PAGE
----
February 14, 2007
Many believers are motivated more by their “feelings” or their guilt rather than their actual faith. So much so that shallow Christians and the ungodly world have an entire theological system called the “emergent church,” that caters to these very issues. It has so infected the Christian mindset that we dare not say anything negative or deemed “hurtful” even about those who are inerrant in their theological ways. We must accept, love, and nurture them and ignore their ungodly behavior or proclivities.
Take for instance Rick Warren’s willingness to use anyone anytime to get his “god-given” vision of P.E.A.C.E. in place. Even if it means having a rabid pro-baby killer, like Barack Obama, speak from his podium concerning AIDS.
By the way this is the same articulate Obama who recently “misspoke” by calling the lives of our military service men and women “wasted.” He got more heat from the world about that comment than he did from Warren concerning his views on killing the unborn, gay marriage, or his universalistic ranting concerning what he truly believes about God.
The guilty emotionalism of our Christian faith was displayed for me personally the other day as I sat in a meeting with fellow pastors. We were discussing ways in which we are trying to best use resources and finances of our Association of churches to reach our area for Christ. It was brought up that there were also other denominations and churches that were not theologically aligned with us that were doing some “pretty good things for the kingdom of God.” And that we did not need to “reinvent the wheel.” One specific church was brought up. When I openly called into question the validity of this church’s pastor’s theological credentials, I was snickered at. What I related was completely true, but for these men it seemed as if I were “spiritually stupid” for even voicing my concern that conservative Baptists should not really have much to do with a church lead by a man who bases his theology and church growth on a perverted form of neo-Christianity. I was told that the most important thing was that we “love Jesus” and that we were both “trying to reach people for Christ.” I was dumbfounded because right in front of me the emotional guilt of believers was played out for me to see and hear! Here were supposedly strong Christian leaders being lead by quasi-guilt and emotional spiritual blackmail. I wanted to be sick.
My remark was made because we had been discussing ways to train Worship Leaders for smaller churches. I commented that I often received letters from several other churches in my community, including the one lead by the pastor I commented on, telling me that they “pray for” our church and for me personally as a pastor. They even state that “if we can be of any help in your ministry, please let us know.” So, naïve person that I am, and since I have been looking for a Worship Leader, I gave both of these mega-churches a call because I actually thought they wanted to help. I was bluntly told by staff from both churches that “We do not have anyone who would be interested.” I was informed that they would not even post a notice or allow me to place something on a bulletin board requesting someone to come in view of a call as Worship Leader.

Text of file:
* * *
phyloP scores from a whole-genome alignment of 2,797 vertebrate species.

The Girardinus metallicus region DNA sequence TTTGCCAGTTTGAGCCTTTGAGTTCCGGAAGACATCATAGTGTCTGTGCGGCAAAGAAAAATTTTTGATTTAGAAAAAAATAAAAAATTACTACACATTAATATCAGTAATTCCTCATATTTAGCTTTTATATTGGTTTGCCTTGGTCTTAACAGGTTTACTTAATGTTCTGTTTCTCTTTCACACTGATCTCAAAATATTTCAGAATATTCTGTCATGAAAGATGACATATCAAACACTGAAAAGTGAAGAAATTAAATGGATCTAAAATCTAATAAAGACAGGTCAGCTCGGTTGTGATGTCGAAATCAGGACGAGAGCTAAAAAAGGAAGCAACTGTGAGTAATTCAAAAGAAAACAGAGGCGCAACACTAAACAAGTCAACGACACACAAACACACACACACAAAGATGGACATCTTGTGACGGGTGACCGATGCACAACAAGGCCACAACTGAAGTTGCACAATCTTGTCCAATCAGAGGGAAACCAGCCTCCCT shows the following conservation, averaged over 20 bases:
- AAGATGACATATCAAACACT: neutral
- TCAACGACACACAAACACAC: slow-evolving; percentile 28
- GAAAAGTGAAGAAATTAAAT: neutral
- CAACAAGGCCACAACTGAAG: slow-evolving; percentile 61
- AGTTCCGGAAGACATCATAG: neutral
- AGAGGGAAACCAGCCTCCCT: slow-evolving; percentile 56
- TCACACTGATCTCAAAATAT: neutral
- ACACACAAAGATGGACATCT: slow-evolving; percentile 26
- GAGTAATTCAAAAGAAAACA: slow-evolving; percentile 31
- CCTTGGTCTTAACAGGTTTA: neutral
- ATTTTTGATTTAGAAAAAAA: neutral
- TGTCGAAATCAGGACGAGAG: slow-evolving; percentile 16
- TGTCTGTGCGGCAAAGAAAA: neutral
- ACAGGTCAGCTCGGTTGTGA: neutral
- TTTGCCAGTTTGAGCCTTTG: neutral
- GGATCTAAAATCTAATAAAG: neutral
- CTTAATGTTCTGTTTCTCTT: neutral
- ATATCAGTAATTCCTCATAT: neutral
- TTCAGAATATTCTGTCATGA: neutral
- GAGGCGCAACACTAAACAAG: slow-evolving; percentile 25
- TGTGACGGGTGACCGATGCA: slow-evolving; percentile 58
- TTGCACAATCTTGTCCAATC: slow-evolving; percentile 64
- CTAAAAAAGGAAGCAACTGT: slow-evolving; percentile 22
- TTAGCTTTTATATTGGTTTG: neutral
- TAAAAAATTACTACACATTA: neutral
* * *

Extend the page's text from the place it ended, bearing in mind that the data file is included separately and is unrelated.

In case you misunderstand, remember, I was responding to the “nice” letters they sent me stating they would certainly help me or my church in anyway they could. However, I was brought back into the real world when one staff member related to me, “We do not have anyone nor would we be interested in helping anyone come and serve. We need all of our people and we have no one to spare.” I was never asking for a staff person nor for someone who was already serving, I was asking to be able to see if there might be someone out of the tens of thousands of individuals who attend these edifices that might be willing to see if God was calling them to a smaller church where they could serve and grow in Christ!
In case you have missed the point, the letters of these mega-emergent-churches were only for “show.” They were written as a means of massaging their spiritual guilt and helping with their Christian emotionalism.
Later, when I went and spoke with the gentleman who made the remark directed at my observation concerning the theology of one of the pastors, he agreed that he too had experienced exclusion from the church this man leads in the same way I had. So, perplexed, I asked why in the world would he say what he did when in fact the pastor has these views, has no theological core, promotes a quasi form of Pentecostalism, and now aligns itself with Calvary Chapel? (Now I know some of you are probably part of Calvary Chapel, and while this may be good for you, they are not “baptistic” in their theology.) He had no good response. Guilt and emotionalism had motivated him as well.
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